List Of Contents | Contents of Memoirs of the Comtesse du Barry
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king looks upon me as almost youthful; while, on the contrary,
his grandson will consider me as a specimen of the days of
Methuselah.  The change of masters can be but to my disadvantage;
let us, therefore, stand firmly together, that we may be the better
enabled to resist the attacks of our enemies."

"Do you consider," inquired I, "that we may rely upon the firmness
of the duc de Duras?"

"As safely as you may on mine," answered he, "so long as he is
not attacked face to face; but if they once assail him with the
arms of etiquette, he is a lost man, he will capitulate.  It is
unfortunate for him that I am not likely to be near him upon
such an occasion."

Comte Jean, who never left me, then took up the conversation,
 and advised M. de Richelieu to leave him to himself as little as
 possible; it was, therefore, agreed that we should cause the duc
de Duras to be constantly surrounded by persons of our party,
who should keep those of our adversaries at a distance.

We had not yet lost all hope of seeing his majesty restored to
health; nature, so languid and powerless in the case of poor
Anne, seemed inclined to make a salutary effort on the part of
the king.

Every instant of this day and the next, that I did not spend by
the sick-bed of Louis XV, were engrossed by most intimate friends,
the ducs d'Aiguillon, de Cosse, etc., mesdames de Mirepoix, de
Forcalquier, de Valentinois, de l'Hopital, de Montmorency, de
Flaracourt, and others.  As yet, none of my party had abandoned
me; the situation of affairs was not, up to the present, sufficiently
 clear to warrant an entire defection.  The good  Genevieve
Mathon, whom chance had conducted to Versailles during the last
week, came to share with Henriette, my sisters-in-law, and my
niece, the torments and uncertainties which distracted my mind.
We were continually in a state of mortal alarm, dreading every
instant to hear that the king was aware of his malady, and the
danger which threatened, and our fears but too well proclaimed
our persuasion that such a moment would be the death-blow to our
hopes.  It happened that in this exigency, as it most commonly
occurs in affairs of great importance, all our apprehensions had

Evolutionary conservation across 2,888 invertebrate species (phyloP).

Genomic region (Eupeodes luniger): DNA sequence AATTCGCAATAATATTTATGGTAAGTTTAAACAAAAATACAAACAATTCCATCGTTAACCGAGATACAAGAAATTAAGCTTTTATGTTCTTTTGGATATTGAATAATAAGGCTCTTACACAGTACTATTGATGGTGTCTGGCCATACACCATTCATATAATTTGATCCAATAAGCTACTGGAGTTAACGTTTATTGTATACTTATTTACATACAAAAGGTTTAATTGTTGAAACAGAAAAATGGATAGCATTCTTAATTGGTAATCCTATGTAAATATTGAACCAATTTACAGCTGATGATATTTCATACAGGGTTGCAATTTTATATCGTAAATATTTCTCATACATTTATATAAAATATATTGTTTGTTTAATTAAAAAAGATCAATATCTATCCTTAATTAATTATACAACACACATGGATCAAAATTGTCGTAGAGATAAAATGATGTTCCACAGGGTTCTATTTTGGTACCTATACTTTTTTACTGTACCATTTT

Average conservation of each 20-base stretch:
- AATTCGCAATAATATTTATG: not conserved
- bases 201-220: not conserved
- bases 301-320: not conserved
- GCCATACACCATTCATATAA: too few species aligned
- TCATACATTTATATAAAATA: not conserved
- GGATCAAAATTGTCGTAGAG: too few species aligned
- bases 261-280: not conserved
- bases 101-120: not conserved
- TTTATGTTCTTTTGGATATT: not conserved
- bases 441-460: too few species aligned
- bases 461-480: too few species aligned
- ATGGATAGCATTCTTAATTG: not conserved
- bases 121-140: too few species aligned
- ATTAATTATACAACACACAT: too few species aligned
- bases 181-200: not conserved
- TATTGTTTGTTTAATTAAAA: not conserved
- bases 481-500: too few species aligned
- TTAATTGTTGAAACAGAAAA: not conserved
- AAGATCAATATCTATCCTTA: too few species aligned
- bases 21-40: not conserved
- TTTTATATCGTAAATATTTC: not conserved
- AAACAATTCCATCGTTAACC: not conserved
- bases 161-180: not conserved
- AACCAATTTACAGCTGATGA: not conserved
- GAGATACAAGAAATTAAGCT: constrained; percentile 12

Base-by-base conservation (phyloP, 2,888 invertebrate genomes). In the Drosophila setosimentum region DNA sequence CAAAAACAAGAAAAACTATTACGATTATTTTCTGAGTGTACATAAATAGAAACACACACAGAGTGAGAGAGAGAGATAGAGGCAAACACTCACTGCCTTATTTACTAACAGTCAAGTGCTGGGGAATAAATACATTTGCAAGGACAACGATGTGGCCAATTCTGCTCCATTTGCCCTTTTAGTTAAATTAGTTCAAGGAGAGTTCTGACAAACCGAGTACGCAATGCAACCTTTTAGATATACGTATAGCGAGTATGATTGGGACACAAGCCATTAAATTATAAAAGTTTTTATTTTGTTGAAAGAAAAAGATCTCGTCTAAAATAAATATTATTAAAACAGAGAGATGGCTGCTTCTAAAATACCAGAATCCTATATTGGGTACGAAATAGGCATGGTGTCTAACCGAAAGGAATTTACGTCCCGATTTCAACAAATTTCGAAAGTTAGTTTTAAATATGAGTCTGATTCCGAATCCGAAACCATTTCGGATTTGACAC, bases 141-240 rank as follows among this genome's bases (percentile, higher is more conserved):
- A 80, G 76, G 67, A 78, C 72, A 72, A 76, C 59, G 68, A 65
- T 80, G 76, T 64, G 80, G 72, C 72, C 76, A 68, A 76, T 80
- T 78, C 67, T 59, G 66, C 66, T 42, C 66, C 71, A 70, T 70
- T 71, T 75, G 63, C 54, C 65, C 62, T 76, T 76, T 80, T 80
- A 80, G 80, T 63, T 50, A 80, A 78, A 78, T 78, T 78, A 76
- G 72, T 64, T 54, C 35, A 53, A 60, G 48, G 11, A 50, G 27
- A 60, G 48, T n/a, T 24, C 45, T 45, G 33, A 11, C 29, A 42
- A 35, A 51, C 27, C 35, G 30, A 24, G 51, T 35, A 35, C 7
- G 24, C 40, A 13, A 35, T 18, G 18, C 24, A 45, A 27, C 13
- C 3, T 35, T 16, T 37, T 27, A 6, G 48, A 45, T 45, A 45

been directed towards the ecclesiastics, while we entirely
overlooked the probability that  the abrupt la Martiniere might,
in one instant, become the cause of our ruin.  All this so entirely
escaped us, that we took not the slightest precaution to prevent it.

No sooner was the news of the king being attacked with small-pox
publicly known, than a doctor Sulton, an English physician, the

pretended professor of an infallible cure for this disease, presented
himself at Versailles, and tendered his services.  The poor man
was simple enough to make his first application to those medical
attendants already intrusted with the management of his majesty,
but neither of them would give any attention to his professions of
skill to overcome so fatal a malady.  On the contrary, they treated
him as a mere quack, declared that they would never consent to
confide the charge of their august patient to the hands of a
stranger whatever he might be.  Sulton returned to Paris, and
obtaining an audience of the duc d'Orleans, related to him what
had passed between himself and the king's physicians.  The prince
made it his business the following day to call upon the princesses,
to whom he related the conversation he had held with doctor Sulton
the preceding evening.

In their eagerness to avail themselves of every chance for promoting
the recovery of their beloved parent, the princesses blamed the
duke for having bestowed so little attention upon the Englishman,
and conjured him to return to Paris, see Sulton, and bring him to
Versailles on the following day.  The duc d'Orleans acted in strict
conformity with their wishes; and although but little satisfied
with the replies made by Sulton to many of his questions relative
to the measures he should pursue in his treatment of the king, he
caused him to accompany him to Versailles, in order that the
princesses might judge for themselves.  The task of receiving
him was undertaken by madame Adelaide.  Sulton underwent a
rigorous examination, and was offered an immense sum for the
discovery of his secret, provided he would allow his remedy to
be subjected to the scrutiny of some of the most celebrated
chemists of the time.  Sulton declared that the thing was
impossible; in the first place, it was too late, the disease was
too far advanced for the application of the remedy to possess
that positive success it would have obtained in the earlier stage
of the malady; in the next place, he could not of himself dispose
of a secret which was the joint property of several members of
his family.

Prayers, promises, entreaties were alike uselessly employed to
 change the resolution of Sulton; the fact was evidently this, he
knew himself to be a mere pretender to his art, for had he been
certain of what he advanced, had he even conceived the most